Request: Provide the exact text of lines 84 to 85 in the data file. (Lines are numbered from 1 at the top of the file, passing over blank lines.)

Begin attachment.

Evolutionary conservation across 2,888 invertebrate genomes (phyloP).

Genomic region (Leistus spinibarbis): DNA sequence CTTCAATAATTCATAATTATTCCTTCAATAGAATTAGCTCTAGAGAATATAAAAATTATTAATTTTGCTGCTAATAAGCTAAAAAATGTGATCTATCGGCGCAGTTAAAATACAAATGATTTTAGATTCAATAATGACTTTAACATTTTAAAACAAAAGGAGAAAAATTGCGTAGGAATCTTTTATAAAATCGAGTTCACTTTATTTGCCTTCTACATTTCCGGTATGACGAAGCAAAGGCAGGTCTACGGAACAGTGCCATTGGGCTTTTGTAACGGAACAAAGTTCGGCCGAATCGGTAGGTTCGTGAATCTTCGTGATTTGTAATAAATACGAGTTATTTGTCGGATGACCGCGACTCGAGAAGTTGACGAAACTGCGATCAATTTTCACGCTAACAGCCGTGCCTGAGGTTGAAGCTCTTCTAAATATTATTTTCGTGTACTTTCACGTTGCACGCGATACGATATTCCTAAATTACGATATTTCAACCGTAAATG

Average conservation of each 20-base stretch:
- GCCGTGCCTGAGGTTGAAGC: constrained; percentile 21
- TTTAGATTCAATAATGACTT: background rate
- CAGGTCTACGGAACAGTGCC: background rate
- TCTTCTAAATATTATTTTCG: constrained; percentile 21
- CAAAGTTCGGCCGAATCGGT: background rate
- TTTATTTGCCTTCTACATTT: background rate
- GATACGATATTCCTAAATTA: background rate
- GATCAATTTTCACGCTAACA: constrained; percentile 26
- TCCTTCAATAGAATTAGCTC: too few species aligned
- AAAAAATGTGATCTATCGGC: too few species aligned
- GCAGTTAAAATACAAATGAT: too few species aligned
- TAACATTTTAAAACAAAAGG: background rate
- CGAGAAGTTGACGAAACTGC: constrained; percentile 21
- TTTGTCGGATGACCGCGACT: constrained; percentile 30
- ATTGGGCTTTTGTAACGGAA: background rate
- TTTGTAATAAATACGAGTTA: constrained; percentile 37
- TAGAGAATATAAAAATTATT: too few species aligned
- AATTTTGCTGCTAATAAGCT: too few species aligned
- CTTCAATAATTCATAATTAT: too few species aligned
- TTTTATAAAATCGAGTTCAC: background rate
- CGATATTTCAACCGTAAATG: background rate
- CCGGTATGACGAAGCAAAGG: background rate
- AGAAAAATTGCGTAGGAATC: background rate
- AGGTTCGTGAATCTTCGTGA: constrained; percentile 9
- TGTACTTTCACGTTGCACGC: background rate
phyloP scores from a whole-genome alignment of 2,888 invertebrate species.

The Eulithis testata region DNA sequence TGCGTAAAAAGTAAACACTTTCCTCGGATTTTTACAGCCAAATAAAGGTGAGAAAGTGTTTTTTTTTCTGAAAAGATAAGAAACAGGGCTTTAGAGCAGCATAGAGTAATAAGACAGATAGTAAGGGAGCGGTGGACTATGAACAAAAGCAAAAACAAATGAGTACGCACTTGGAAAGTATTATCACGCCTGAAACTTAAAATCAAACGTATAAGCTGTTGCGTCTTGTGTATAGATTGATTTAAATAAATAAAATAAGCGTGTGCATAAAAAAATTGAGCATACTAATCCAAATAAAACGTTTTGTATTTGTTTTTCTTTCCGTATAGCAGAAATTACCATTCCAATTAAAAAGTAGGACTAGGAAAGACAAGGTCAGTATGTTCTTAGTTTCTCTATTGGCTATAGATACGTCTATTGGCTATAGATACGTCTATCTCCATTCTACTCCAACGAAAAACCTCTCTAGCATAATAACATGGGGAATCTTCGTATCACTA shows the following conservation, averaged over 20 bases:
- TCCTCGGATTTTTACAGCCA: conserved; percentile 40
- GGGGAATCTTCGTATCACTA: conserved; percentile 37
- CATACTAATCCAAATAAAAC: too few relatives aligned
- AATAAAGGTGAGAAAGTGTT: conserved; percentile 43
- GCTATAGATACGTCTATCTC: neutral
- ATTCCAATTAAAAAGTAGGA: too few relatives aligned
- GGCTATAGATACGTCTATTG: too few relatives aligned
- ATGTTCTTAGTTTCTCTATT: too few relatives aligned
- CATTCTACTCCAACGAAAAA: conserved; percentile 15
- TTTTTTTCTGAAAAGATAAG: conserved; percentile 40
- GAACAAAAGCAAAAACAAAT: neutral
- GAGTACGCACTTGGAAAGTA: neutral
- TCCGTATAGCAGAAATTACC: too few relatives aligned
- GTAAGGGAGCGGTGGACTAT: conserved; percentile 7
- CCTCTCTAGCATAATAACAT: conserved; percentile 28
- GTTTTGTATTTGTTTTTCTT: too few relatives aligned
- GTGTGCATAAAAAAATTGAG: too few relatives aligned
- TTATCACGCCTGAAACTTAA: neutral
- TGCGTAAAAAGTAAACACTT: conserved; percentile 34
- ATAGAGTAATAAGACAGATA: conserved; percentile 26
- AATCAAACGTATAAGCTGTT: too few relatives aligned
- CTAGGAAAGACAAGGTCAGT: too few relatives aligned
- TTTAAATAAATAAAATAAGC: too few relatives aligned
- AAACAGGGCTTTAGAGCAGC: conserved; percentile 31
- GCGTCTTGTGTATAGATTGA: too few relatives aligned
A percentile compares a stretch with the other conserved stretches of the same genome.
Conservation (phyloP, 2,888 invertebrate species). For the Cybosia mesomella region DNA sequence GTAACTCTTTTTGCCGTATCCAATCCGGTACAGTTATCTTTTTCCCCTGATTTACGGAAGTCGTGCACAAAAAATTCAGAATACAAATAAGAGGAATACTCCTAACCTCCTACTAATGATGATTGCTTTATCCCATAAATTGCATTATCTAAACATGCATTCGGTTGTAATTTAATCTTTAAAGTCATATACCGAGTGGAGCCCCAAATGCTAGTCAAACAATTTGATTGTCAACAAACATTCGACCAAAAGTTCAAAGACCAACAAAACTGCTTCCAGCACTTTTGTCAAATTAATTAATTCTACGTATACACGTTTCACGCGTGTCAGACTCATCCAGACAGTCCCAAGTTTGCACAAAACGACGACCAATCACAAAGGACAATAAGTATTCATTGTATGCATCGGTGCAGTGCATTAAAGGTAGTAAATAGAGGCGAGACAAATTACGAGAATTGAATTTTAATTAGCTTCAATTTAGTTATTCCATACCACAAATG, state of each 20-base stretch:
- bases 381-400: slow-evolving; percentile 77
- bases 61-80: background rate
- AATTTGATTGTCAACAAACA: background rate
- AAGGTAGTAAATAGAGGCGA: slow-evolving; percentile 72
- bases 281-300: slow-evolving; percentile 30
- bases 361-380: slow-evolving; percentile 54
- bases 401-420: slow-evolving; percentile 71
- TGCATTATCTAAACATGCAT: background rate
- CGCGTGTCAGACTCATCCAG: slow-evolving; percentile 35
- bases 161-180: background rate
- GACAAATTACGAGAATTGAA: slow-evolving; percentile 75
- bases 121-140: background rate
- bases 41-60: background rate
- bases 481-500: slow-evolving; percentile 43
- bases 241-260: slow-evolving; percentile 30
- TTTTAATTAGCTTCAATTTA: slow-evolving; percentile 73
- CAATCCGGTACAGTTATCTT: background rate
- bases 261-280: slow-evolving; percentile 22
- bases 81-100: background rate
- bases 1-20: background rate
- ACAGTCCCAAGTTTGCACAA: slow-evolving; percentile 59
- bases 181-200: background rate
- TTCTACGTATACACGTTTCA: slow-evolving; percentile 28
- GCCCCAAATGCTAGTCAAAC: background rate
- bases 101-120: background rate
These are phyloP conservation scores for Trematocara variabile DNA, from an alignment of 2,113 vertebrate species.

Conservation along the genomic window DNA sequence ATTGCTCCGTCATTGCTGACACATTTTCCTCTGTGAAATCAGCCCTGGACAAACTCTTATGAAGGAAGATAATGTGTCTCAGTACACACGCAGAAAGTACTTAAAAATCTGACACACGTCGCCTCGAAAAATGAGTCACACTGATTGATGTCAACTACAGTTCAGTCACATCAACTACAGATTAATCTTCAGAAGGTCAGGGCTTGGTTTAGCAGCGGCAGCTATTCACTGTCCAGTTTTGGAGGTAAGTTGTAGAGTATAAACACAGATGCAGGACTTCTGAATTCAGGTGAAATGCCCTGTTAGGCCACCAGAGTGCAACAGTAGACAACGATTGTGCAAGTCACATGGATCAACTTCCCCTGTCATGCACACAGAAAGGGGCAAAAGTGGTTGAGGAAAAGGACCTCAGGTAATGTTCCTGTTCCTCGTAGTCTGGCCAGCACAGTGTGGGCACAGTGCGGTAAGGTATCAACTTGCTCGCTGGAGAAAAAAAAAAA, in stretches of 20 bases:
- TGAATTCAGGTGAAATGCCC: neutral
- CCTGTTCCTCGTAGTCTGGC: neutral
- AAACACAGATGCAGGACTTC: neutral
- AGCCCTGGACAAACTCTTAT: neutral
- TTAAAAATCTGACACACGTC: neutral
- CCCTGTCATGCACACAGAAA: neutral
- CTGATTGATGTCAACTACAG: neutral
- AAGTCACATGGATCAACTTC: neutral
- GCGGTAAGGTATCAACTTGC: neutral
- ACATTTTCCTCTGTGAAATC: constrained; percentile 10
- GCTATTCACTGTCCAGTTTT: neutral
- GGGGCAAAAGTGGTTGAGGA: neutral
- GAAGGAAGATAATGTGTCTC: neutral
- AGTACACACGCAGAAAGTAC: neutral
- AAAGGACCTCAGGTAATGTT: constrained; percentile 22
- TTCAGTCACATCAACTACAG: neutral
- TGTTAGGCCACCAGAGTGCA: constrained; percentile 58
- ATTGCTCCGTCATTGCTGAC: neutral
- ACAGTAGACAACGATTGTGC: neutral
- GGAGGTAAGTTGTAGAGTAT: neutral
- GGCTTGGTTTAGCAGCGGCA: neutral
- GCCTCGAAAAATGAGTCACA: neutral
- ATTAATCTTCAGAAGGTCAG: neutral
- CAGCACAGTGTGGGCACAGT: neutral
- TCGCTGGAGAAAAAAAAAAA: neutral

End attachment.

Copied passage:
Conservation along the genomic window DNA sequence ATTGCTCCGTCATTGCTGACACATTTTCCTCTGTGAAATCAGCCCTGGACAAACTCTTATGAAGGAAGATAATGTGTCTCAGTACACACGCAGAAAGTACTTAAAAATCTGACACACGTCGCCTCGAAAAATGAGTCACACTGATTGATGTCAACTACAGTTCAGTCACATCAACTACAGATTAATCTTCAGAAGGTCAGGGCTTGGTTTAGCAGCGGCAGCTATTCACTGTCCAGTTTTGGAGGTAAGTTGTAGAGTATAAACACAGATGCAGGACTTCTGAATTCAGGTGAAATGCCCTGTTAGGCCACCAGAGTGCAACAGTAGACAACGATTGTGCAAGTCACATGGATCAACTTCCCCTGTCATGCACACAGAAAGGGGCAAAAGTGGTTGAGGAAAAGGACCTCAGGTAATGTTCCTGTTCCTCGTAGTCTGGCCAGCACAGTGTGGGCACAGTGCGGTAAGGTATCAACTTGCTCGCTGGAGAAAAAAAAAAA, in stretches of 20 bases:
- TGAATTCAGGTGAAATGCCC: neutral